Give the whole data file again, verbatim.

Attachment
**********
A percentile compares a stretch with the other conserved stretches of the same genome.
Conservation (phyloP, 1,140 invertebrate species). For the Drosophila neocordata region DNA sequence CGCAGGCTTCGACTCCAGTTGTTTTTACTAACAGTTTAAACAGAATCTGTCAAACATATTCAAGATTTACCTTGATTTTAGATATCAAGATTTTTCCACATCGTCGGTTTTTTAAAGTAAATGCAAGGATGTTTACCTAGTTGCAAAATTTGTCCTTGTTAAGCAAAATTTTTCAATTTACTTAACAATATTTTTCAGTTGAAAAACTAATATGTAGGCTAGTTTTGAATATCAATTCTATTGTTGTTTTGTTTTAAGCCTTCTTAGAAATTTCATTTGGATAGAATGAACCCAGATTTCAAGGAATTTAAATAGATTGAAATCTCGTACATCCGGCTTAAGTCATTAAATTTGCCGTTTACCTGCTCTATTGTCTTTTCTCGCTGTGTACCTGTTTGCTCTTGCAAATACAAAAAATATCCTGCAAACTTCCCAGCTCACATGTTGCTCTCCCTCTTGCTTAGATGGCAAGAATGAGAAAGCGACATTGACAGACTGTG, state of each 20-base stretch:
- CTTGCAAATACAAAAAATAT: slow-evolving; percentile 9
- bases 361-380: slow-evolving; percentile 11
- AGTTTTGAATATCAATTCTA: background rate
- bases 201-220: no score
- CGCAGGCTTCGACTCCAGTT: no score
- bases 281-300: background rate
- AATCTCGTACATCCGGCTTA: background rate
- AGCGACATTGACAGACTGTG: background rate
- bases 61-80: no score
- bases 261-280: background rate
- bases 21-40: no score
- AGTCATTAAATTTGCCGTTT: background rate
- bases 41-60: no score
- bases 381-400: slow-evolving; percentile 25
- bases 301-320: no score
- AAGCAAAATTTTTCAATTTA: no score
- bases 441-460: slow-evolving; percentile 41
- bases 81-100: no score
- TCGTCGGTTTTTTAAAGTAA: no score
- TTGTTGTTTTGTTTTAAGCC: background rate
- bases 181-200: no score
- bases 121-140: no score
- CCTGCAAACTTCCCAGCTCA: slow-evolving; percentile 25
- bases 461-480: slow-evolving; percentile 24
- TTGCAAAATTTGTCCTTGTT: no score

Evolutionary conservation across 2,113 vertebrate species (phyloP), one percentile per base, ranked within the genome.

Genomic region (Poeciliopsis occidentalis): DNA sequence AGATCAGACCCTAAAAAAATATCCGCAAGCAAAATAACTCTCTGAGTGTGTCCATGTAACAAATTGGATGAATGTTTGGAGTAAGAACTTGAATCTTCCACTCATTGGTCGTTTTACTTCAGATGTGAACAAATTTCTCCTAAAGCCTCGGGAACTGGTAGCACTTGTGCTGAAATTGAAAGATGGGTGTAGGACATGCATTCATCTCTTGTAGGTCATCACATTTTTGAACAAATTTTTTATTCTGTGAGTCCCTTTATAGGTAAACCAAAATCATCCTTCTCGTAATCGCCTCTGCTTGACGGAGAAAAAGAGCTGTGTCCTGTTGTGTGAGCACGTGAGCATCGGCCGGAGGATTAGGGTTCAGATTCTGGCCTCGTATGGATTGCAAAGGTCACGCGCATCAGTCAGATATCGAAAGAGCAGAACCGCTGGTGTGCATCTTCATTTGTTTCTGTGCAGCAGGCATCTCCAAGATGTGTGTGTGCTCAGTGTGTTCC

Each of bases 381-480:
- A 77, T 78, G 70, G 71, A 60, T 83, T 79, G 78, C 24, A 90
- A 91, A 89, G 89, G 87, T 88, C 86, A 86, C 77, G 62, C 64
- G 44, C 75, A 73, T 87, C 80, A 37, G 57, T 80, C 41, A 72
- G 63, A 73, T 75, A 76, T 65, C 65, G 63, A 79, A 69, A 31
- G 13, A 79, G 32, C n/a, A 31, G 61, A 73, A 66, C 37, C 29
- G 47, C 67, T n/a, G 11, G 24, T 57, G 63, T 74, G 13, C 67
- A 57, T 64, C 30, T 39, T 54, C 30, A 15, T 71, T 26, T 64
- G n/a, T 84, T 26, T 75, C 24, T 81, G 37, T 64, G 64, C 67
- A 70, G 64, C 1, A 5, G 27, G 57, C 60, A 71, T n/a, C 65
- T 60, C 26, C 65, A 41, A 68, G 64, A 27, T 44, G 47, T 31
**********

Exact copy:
A percentile compares a stretch with the other conserved stretches of the same genome.
Conservation (phyloP, 1,140 invertebrate species). For the Drosophila neocordata region DNA sequence CGCAGGCTTCGACTCCAGTTGTTTTTACTAACAGTTTAAACAGAATCTGTCAAACATATTCAAGATTTACCTTGATTTTAGATATCAAGATTTTTCCACATCGTCGGTTTTTTAAAGTAAATGCAAGGATGTTTACCTAGTTGCAAAATTTGTCCTTGTTAAGCAAAATTTTTCAATTTACTTAACAATATTTTTCAGTTGAAAAACTAATATGTAGGCTAGTTTTGAATATCAATTCTATTGTTGTTTTGTTTTAAGCCTTCTTAGAAATTTCATTTGGATAGAATGAACCCAGATTTCAAGGAATTTAAATAGATTGAAATCTCGTACATCCGGCTTAAGTCATTAAATTTGCCGTTTACCTGCTCTATTGTCTTTTCTCGCTGTGTACCTGTTTGCTCTTGCAAATACAAAAAATATCCTGCAAACTTCCCAGCTCACATGTTGCTCTCCCTCTTGCTTAGATGGCAAGAATGAGAAAGCGACATTGACAGACTGTG, state of each 20-base stretch:
- CTTGCAAATACAAAAAATAT: slow-evolving; percentile 9
- bases 361-380: slow-evolving; percentile 11
- AGTTTTGAATATCAATTCTA: background rate
- bases 201-220: no score
- CGCAGGCTTCGACTCCAGTT: no score
- bases 281-300: background rate
- AATCTCGTACATCCGGCTTA: background rate
- AGCGACATTGACAGACTGTG: background rate
- bases 61-80: no score
- bases 261-280: background rate
- bases 21-40: no score
- AGTCATTAAATTTGCCGTTT: background rate
- bases 41-60: no score
- bases 381-400: slow-evolving; percentile 25
- bases 301-320: no score
- AAGCAAAATTTTTCAATTTA: no score
- bases 441-460: slow-evolving; percentile 41
- bases 81-100: no score
- TCGTCGGTTTTTTAAAGTAA: no score
- TTGTTGTTTTGTTTTAAGCC: background rate
- bases 181-200: no score
- bases 121-140: no score
- CCTGCAAACTTCCCAGCTCA: slow-evolving; percentile 25
- bases 461-480: slow-evolving; percentile 24
- TTGCAAAATTTGTCCTTGTT: no score

Evolutionary conservation across 2,113 vertebrate species (phyloP), one percentile per base, ranked within the genome.

Genomic region (Poeciliopsis occidentalis): DNA sequence AGATCAGACCCTAAAAAAATATCCGCAAGCAAAATAACTCTCTGAGTGTGTCCATGTAACAAATTGGATGAATGTTTGGAGTAAGAACTTGAATCTTCCACTCATTGGTCGTTTTACTTCAGATGTGAACAAATTTCTCCTAAAGCCTCGGGAACTGGTAGCACTTGTGCTGAAATTGAAAGATGGGTGTAGGACATGCATTCATCTCTTGTAGGTCATCACATTTTTGAACAAATTTTTTATTCTGTGAGTCCCTTTATAGGTAAACCAAAATCATCCTTCTCGTAATCGCCTCTGCTTGACGGAGAAAAAGAGCTGTGTCCTGTTGTGTGAGCACGTGAGCATCGGCCGGAGGATTAGGGTTCAGATTCTGGCCTCGTATGGATTGCAAAGGTCACGCGCATCAGTCAGATATCGAAAGAGCAGAACCGCTGGTGTGCATCTTCATTTGTTTCTGTGCAGCAGGCATCTCCAAGATGTGTGTGTGCTCAGTGTGTTCC

Each of bases 381-480:
- A 77, T 78, G 70, G 71, A 60, T 83, T 79, G 78, C 24, A 90
- A 91, A 89, G 89, G 87, T 88, C 86, A 86, C 77, G 62, C 64
- G 44, C 75, A 73, T 87, C 80, A 37, G 57, T 80, C 41, A 72
- G 63, A 73, T 75, A 76, T 65, C 65, G 63, A 79, A 69, A 31
- G 13, A 79, G 32, C n/a, A 31, G 61, A 73, A 66, C 37, C 29
- G 47, C 67, T n/a, G 11, G 24, T 57, G 63, T 74, G 13, C 67
- A 57, T 64, C 30, T 39, T 54, C 30, A 15, T 71, T 26, T 64
- G n/a, T 84, T 26, T 75, C 24, T 81, G 37, T 64, G 64, C 67
- A 70, G 64, C 1, A 5, G 27, G 57, C 60, A 71, T n/a, C 65
- T 60, C 26, C 65, A 41, A 68, G 64, A 27, T 44, G 47, T 31